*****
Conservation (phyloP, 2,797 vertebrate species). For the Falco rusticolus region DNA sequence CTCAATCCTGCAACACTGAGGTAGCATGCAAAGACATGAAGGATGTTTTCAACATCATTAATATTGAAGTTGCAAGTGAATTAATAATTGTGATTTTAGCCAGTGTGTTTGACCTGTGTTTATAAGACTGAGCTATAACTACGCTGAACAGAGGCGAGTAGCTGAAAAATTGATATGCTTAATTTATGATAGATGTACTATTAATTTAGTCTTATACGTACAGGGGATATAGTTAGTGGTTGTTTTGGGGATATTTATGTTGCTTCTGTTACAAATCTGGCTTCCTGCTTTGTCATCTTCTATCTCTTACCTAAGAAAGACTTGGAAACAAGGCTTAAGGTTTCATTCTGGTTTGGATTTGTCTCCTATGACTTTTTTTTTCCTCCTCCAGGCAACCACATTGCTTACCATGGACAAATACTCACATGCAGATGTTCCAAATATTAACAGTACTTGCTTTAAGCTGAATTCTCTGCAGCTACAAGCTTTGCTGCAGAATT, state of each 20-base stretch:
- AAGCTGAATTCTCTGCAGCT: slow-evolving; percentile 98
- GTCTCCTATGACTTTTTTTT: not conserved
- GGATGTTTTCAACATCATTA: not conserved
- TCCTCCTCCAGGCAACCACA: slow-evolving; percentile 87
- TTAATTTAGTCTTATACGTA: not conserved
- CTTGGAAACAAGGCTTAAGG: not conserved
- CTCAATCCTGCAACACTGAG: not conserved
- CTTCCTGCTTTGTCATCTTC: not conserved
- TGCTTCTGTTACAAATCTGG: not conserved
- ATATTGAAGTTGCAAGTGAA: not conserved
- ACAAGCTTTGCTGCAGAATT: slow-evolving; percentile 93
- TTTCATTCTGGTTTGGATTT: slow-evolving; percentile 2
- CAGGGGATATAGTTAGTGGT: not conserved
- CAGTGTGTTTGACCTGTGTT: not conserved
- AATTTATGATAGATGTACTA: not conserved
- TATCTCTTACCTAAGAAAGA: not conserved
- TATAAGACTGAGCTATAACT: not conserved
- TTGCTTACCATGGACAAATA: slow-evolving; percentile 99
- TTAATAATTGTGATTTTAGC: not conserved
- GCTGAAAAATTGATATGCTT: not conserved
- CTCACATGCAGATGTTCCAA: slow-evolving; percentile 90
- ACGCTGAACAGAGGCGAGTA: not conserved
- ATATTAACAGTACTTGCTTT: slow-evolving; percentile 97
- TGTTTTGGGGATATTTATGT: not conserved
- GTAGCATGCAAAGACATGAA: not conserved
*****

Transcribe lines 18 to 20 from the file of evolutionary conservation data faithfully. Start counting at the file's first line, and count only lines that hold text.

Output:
- TATAAGACTGAGCTATAACT: not conserved
- TTGCTTACCATGGACAAATA: slow-evolving; percentile 99
- TTAATAATTGTGATTTTAGC: not conserved